NYT City Room: No Jail for Monserrate
State Senator Hiram Monserrate, a former police officer and New York City councilman, was sentenced on Friday to three years of probation and 250 hours of community service for recklessly causing physical injury to his companion by dragging her through the lobby of his Queens apartment building.
Mr. Monserrate was also told to participate in a 52-week treatment program.
“He doesn’t get a break. He doesn’t get a handout. He gets what any other person gets in this situation,” Justice William M. Erlbaum said in delivering the sentence.
Before learning his fate, Mr. Monserrate, who did not testify at his trial, apologized to his companion, Karla Giraldo, saying, “I love her very much.”
The sentencing was an unusually long proceeding for a misdemeanor case — it began at 9:30 a.m. and did not end until four hours later. And it was punctuated by a remarkable back-and-forth between Justice Erlbaum and Ms. Giraldo over whether to lift an order of protection that had kept her and Mr. Monserrate apart for almost a year.
“What, Karla Giraldo, are you?” Justice Erlbaum asked, wondering whether she was a submissive woman or an assertive one.
Whispering to an interpreter, who relayed her words to the court, Ms. Giraldo replied, “He does not dominate me. He doesn’t have any control over my life.”
The judge, however, stayed the protective order, but said he could reevaluate his decision in the future.
Mr. Monserrate had already escaped worse punishment, though. He had been charged with two felony counts and two misdemeanor counts of assault after cutting Ms. Giraldo’s face during a bitter argument in his apartment on Dec. 19, 2008. In October, Justice Erlbaum, who presided over his trial, acquitted him on the two felony assault charges, which carried a mandatory sentence of seven years in prison and would have forced him to forfeit his Senate seat.
He was convicted on a single count of misdemeanor assault, which carried a maximum of one year behind bars. He received a lighter sentence largely because he was a first-time offender.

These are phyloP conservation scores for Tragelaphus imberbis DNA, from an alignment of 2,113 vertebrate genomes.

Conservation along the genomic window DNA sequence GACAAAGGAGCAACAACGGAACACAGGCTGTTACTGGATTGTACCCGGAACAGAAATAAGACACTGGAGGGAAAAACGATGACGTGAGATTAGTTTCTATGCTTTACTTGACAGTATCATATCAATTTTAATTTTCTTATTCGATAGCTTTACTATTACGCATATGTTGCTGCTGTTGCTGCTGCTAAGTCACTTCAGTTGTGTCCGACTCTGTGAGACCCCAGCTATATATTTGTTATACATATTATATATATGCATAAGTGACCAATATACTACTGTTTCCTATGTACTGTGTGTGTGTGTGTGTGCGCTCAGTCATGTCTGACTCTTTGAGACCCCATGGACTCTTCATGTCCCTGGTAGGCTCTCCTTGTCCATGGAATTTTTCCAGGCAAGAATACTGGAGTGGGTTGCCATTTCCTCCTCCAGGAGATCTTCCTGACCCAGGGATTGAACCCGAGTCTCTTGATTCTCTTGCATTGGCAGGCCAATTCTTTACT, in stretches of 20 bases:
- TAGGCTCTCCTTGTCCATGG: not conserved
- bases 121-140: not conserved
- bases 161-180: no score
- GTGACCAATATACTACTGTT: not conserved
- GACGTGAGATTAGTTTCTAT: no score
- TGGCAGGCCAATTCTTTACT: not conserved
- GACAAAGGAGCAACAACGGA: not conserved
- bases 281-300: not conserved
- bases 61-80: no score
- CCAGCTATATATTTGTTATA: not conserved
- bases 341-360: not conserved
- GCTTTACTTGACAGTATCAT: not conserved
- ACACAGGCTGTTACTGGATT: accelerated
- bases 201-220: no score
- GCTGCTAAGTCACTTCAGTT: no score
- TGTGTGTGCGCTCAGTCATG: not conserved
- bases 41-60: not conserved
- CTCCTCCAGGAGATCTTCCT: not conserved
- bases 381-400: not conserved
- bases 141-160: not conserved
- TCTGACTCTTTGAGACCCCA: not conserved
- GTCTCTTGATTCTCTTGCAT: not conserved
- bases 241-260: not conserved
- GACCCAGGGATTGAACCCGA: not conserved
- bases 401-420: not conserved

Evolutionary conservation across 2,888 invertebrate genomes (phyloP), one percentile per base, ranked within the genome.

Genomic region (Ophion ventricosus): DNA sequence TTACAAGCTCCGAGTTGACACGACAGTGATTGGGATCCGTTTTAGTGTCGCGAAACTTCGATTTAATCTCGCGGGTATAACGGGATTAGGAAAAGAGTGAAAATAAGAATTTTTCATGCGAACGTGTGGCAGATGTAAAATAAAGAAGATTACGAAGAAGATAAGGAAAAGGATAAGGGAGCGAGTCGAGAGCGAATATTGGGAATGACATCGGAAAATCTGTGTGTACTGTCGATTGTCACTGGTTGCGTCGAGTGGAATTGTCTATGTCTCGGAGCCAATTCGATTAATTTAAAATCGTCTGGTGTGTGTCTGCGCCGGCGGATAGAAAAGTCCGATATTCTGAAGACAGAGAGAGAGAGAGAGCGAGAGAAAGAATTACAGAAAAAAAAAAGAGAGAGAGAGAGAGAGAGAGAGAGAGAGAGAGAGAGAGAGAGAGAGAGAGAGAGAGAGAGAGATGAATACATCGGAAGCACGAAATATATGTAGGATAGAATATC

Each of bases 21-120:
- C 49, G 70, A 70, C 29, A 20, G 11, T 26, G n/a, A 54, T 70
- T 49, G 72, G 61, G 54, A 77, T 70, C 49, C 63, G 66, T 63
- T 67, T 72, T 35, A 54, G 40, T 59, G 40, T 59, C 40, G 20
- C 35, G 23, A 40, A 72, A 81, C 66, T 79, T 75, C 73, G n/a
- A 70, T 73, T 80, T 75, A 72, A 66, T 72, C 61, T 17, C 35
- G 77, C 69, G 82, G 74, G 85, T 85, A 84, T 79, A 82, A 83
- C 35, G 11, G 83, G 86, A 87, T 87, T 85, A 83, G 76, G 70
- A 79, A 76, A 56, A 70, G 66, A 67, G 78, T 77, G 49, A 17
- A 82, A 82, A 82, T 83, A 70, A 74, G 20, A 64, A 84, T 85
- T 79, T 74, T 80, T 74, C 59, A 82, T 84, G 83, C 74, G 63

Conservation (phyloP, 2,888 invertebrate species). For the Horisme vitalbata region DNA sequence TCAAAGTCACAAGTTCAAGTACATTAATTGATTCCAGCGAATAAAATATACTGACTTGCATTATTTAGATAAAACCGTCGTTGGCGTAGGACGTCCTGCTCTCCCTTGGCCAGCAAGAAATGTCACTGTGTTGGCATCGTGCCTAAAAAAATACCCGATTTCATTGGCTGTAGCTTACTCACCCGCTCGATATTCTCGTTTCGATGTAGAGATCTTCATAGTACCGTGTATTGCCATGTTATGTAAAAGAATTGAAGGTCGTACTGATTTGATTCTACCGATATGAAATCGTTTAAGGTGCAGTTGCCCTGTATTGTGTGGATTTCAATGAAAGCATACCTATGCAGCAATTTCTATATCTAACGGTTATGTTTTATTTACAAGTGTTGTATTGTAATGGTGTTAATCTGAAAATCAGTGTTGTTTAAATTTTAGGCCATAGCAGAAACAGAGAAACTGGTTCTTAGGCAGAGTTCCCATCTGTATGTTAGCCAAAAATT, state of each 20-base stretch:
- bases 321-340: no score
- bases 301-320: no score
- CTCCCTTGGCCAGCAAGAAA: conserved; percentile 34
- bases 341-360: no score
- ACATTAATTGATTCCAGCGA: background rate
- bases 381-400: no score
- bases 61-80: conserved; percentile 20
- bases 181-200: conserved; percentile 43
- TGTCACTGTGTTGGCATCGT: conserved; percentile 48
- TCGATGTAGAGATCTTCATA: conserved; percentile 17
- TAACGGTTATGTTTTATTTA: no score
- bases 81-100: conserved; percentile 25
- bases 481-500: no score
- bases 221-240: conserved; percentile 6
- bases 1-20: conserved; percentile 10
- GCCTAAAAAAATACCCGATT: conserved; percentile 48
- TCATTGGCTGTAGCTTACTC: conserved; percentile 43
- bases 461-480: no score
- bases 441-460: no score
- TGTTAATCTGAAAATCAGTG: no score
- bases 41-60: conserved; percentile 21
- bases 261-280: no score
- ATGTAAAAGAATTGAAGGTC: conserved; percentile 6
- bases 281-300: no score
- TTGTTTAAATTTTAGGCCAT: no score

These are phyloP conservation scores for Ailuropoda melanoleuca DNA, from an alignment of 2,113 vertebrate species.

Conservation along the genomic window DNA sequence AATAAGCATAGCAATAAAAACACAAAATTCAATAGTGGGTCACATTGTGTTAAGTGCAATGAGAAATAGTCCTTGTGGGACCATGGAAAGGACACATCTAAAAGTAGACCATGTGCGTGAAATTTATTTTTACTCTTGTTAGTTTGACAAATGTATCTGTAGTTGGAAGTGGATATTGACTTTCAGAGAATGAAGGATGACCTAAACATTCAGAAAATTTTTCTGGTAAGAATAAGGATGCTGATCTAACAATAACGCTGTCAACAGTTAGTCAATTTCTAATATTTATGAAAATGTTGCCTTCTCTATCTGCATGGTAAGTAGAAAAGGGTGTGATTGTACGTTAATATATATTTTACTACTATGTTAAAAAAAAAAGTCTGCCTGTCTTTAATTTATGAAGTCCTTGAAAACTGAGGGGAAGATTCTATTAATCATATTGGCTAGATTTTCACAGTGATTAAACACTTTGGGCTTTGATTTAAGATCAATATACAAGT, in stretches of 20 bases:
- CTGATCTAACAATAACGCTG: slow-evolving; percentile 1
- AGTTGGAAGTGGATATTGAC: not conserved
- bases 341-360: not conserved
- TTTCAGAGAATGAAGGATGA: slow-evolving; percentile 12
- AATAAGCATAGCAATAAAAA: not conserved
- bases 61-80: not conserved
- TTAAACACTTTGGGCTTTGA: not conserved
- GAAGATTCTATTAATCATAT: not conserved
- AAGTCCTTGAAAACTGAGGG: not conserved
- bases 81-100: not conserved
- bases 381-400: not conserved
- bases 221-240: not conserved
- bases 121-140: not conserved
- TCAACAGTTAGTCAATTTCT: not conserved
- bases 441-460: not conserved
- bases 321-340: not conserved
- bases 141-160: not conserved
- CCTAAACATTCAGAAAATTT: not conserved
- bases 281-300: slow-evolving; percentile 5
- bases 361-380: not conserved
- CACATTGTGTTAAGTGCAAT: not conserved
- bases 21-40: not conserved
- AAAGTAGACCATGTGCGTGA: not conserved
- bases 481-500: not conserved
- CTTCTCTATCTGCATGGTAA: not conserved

Misdemeanor convictions do not call for an automatic expulsion from the Legislature. But a Senate committee is investigating whether to censure, suspend or expel Mr. Monserrate, who has vowed not to resign.
The case drew condemnation from women’s rights groups, who clamored for severe penalties against Mr. Monserrate, and state and city legislators, who demanded his resignation.
It unfolded just as Mr. Monserrate, a freshman Democrat, played one of the leading roles in a bitter dispute over Senate leadership in Albany. He aligned himself with the Republicans and then rejoined the Democrats, in a move many of his colleagues characterized as bullish and egotistical.
He was much more subdued in court, where he was often accompanied by a sizable entourage of relatives, friends and supporters that included his father and pastor. Even Ms. Giraldo, whose face he had been accused of purposely slashing with a broken glass, stood up for him. In emotional testimony, she repeatedly asserted he had injured her accidentally.
Prosecutors argued that Mr. Monserrate, an ex-Marine, lashed out at Ms. Giraldo with a glass in a fit of rage after he found another man’s business card in her purse. The glass broke against her face, cutting her near her left eye down to her skull and leaving a lasting scar.
Justice Erlbaum said, however, that he could not ascertain beyond a reasonable doubt that what happened inside Mr. Monserrate’s apartment was an intentional attack.
The conviction was based on a video that showed Mr. Monserrate dragging Ms. Giraldo through the lobby of his building in Jackson Heights and on statements that doctors at Long Island Jewish Medical Center said Ms. Giraldo made to them, claiming that he had attacked her during a fight.
Ruling on a motion by lawyers representing the State Senate committee probing the incident, Justice Erlbaum agreed to release transcripts of Ms. Giraldo’s grand jury testimony, but denied their request for copies of other testimonies and documents presented to grand jury.
The lawyers, Daniel R. Alonso and David L. Lewis, said that the committee is specifically interested in what transpired in the 37 minutes that took Mr. Monserrate and Ms. Giraldo to drive from his home to the hospital. The committee’s goal is to determine whether Mr. Monserrate meets “the standards of fitness to serve,” Mr. Alonso said.
From The New York Times.